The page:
Government Loophole: Appalachian Mountains Disappearing
More than 800 square miles of mountains are being destroyed in West Virginia, Kentucky, Virginia and Tennessee as mining companies blast their way deeper into diminishing coal seams. The summits of more than 470 named mountains already have been leveled, and corporations have buried and polluted 1,200 miles of mountain valley streams–headwaters for fresh water supplies along the Eastern seaboard. More than seven percent of Appalachian forests have been clearcut in the decimation. Unless stopped, current mountaintop removal rates will destroy more than 1.4 million acres by the end of the decade, an area roughly equal to the state of Delaware.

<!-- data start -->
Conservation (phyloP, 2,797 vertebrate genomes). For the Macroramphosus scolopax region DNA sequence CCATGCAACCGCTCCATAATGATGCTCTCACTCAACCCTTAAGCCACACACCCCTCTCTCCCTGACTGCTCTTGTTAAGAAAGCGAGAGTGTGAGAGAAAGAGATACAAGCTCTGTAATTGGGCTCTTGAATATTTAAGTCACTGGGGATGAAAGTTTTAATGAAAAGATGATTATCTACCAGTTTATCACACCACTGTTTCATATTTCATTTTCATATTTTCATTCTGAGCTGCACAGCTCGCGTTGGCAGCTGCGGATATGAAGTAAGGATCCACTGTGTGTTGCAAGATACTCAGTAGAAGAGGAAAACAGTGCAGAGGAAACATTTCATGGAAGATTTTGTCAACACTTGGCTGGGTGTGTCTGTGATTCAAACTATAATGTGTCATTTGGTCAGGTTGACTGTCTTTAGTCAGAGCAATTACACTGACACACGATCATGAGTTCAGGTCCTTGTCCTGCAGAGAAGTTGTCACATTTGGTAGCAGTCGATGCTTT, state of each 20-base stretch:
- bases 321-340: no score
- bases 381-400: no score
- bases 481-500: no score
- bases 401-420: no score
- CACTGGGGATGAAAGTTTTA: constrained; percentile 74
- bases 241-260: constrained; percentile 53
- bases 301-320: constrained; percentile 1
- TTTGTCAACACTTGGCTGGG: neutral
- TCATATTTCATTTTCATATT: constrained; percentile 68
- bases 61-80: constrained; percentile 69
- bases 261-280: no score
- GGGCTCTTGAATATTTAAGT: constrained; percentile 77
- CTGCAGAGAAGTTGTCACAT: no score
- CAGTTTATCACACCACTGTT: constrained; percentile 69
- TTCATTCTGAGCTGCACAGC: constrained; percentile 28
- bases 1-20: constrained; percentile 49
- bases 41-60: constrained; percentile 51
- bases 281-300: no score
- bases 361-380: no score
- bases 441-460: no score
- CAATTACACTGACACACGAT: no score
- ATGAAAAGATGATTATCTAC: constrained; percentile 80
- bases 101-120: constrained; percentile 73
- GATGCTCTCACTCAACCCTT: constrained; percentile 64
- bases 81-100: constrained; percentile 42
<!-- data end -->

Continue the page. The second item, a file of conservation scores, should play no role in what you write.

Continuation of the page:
The actions threaten wildlife in this once biodiverse region, as well as local and downstream residents. Appalachian Voices, an organization that brings people together to solve regional environmental issues, reports that problems began in 2002 when the Bush administration changed the 1977 Clean Water Act to allow blasted debris to be dumped as fill.
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